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volume 99 • issue 6
October 6 . 2006
Just how far does $50,000
toward bringing national acts to
Hootie and the Blowfish may
or may not be the selection of
the majority at Wabash College.
Saturday night’s concert will be
a statement made about who
really wanted that band. There
has been talk among all those
involved that Hootie is not what
the campus wants. Considering
the options, there is not much
else out there at that price.
“I’m not sure who they would
want,” assistant football coach
and advisor to the Senior Coun-
cil Activities Committee
(SCAC) Steve House said.
“Someone might suggest Jimmy
Buffett, but he’ll only come for
$165,000. Someone asks for the
Black Eyed Peas, but they cost
Prices of most semi-popular
artists can be as outrageous as
that or even higher. The only
possible way of using that much
SSeeee,, HHoooottiiee,, PPaaggee 22
SCAC Struggles to Pick National Acts
Chapel Sing
LEFT:All Chapel Sing participants sing “Old Wabash” one last time before the winner is
announced. RIGHT:A Sphinx Club member grills a Sigma Chi pledge during Chapel Sing.
Lambda Chi Alpha won this years Chapel Sing competition kicking off the weekend of
Homecoming traditions and celebrations.
301 w. wabash Ave.
crawfordsville, IN
Nelson Barre .
Adam Hawkins .
Royce V. Gregerson .
Patrick Smith .
Aaron Parrish .
Rob Fenoglio .
Brock Johnson .
Pat McAlister .
Ashley Stephens
Howard Hewitt, Jim Amidon
& Steve Charles
The purpose of The Bachelor is to serve
the school audience, including but not
limited to administrators, faculty and
staff, parents, alumni, community mem-
bers and most importantly, the students.
Because this is a school paper, the con-
tent and character within will cater to the
student body’s interests, ideas and issues.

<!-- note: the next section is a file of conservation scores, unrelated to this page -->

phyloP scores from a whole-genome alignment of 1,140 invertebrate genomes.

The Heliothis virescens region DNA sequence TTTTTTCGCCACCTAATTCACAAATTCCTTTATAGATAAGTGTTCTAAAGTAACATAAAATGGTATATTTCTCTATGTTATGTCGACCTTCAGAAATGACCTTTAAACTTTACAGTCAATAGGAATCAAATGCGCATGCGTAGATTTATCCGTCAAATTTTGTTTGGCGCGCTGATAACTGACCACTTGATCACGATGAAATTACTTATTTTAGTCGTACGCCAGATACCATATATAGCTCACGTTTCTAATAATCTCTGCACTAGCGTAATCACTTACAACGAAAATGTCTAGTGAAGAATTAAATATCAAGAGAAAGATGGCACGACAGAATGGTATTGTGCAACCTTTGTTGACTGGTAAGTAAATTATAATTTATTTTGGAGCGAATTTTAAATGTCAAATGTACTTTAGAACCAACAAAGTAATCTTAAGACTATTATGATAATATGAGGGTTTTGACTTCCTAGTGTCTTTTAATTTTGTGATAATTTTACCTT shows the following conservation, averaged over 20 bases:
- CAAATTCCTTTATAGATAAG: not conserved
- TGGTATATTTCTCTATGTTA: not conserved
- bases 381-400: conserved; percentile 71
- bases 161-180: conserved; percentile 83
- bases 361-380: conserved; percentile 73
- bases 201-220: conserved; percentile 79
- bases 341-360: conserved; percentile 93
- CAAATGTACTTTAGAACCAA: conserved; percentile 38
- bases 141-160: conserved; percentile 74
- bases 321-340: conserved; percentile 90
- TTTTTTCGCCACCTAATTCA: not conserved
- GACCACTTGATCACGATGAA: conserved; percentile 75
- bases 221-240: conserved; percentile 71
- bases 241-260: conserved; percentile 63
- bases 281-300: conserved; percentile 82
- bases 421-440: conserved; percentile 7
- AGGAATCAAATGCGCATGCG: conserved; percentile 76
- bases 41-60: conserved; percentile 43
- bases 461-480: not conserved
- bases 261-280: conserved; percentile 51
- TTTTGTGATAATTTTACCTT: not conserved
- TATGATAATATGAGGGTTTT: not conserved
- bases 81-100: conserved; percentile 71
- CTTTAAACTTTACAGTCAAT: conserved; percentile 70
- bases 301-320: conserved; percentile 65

Further, this publication will serve as a
medium and forum for student opinions
and ideas.
Although an individual newspaper,
the Board of Publications publishes
The Bachelor. The Bachelor and
BOP receive funding from the Wabash
College Student Senate, which derives
its funds from the Wabash College
student body.
Letters (e-mails) to the editor are
welcomed and encouraged. They will
only be published if they include name,
phone, or e-mail, and are not longer
than 350 words. The Bachelor reserves
the right to edit letters for content,
typographical errors, and length. All
letters received become property of
this publication for the purposes of
reprinting and/or redistribution.
Profanity may appear in the publication,
but only in cases of direct quote or if
profanity is necessary to the content of
the story. Please do not confuse
profanity with obscenity. No article or
picture of an obscene nature will
appear in this publication.
The Bachelor is printed every Thursday
at the Journal Review in Crawfordsville.
It is delivered freely to all students,
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To receive a year’s subscription, send
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All advertising published in The
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of advertisements. Student organizations
of Wabash College may purchase
advertisements at half the listed rate.
The Bachelor is a member of the
Hoosier State and Indiana Collegiate
Press Associations (HSPA and ICPA).
PAGE 2News
October 6, 2006 The Bachelor
money, however, would be the
consolidation of funds into one
big spring National Act.
The problem, according to
SCAC co-chair Chris McNi-
cholas ’07, is not with deciding
on whom to bring, but rather
timing. Most artists that come to
Wabash are already in the area,
on tour, so the College does not
have to pay extra for travel
expenses, which it could proba-
bly not afford. Bands’ schedules
are set up long before planning
begins for National Acts, so the
Senior Council Activities Com-
mittee has to work with who is
Some students complain that
they have no input in the selec-
tion process. The problem has
been addressed in the past by
Blackboard votes.
“We had the Blackboard vote,
and that brought rap and hip-hop
to the front,” House said. “So,
we brought Twista and the
Roots. Both concerts were poor-
ly attended.”
The budget is used each
semester to bring the best, most
affordable National Act. Unfor-
tunately, the pricing of stages
and lighting has gone up in
recent years.
“We pay about $12,000 for a
stage and lighting now versus
the $2,400 we spent in 2000,”
House said.
The selection is based pre-
cisely on the $63,000 budget.
This only allows for a small
amount of leeway for the SCAC
in selecting the National Act.
“We bend over backwards for
the National Act,” House said.
“The complaints should be